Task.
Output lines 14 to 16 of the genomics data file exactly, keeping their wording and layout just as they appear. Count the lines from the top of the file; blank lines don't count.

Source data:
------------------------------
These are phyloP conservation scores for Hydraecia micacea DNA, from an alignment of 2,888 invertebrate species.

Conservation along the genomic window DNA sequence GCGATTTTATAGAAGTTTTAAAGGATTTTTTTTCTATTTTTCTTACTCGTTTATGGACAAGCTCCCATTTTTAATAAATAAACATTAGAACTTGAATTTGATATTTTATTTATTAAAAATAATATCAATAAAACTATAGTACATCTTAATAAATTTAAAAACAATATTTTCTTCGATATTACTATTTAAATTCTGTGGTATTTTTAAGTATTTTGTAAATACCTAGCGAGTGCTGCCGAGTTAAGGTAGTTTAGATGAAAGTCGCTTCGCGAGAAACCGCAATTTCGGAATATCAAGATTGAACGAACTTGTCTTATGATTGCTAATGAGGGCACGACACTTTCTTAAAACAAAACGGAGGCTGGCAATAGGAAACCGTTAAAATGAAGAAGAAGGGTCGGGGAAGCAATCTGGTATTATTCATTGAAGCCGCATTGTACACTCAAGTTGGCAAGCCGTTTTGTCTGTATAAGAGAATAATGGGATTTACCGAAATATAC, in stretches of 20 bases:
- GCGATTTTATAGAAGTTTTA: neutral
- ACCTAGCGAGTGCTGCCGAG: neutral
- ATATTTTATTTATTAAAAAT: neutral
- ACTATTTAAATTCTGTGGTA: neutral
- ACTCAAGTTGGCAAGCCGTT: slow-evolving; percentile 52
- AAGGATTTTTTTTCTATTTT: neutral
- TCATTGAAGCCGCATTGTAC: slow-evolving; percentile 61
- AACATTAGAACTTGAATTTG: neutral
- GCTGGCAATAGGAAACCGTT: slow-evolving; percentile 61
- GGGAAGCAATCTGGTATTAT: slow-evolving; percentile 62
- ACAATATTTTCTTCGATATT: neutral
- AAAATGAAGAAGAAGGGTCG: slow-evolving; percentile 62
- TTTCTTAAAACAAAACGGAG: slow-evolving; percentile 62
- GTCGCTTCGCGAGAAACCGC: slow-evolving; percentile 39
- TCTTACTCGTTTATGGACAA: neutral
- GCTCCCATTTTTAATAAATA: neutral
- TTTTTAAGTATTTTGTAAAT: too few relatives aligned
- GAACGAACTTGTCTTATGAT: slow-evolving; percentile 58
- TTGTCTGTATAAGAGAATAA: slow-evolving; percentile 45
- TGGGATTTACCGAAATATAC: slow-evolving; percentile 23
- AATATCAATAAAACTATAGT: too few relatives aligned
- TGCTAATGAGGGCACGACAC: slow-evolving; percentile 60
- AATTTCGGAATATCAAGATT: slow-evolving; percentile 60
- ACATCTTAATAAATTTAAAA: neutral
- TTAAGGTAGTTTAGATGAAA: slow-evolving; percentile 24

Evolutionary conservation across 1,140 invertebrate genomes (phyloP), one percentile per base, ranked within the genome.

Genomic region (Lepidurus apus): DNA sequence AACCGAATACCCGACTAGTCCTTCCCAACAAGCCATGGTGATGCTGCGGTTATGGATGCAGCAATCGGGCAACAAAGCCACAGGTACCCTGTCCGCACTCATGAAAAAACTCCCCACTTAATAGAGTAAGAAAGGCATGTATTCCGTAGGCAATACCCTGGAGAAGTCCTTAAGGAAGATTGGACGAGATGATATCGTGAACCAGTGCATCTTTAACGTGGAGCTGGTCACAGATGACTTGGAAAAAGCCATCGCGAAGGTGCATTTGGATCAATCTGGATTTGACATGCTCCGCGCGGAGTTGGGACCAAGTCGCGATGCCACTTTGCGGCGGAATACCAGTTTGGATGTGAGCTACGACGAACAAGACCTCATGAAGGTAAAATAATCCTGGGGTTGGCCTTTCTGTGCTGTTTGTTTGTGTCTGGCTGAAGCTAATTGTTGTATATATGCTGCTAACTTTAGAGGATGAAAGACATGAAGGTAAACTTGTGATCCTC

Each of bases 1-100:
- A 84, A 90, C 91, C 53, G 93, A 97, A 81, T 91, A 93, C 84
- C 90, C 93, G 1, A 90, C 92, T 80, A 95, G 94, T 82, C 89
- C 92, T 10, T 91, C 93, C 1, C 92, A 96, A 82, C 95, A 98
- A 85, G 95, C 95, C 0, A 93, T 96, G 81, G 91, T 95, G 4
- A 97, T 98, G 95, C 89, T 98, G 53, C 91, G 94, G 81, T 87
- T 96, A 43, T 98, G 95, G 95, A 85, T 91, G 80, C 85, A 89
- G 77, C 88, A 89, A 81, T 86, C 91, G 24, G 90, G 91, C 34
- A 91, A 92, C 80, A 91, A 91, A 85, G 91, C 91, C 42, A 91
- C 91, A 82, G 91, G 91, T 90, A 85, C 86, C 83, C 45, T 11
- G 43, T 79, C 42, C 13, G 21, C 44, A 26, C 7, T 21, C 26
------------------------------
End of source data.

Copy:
- AAAATGAAGAAGAAGGGTCG: slow-evolving; percentile 62
- TTTCTTAAAACAAAACGGAG: slow-evolving; percentile 62
- GTCGCTTCGCGAGAAACCGC: slow-evolving; percentile 39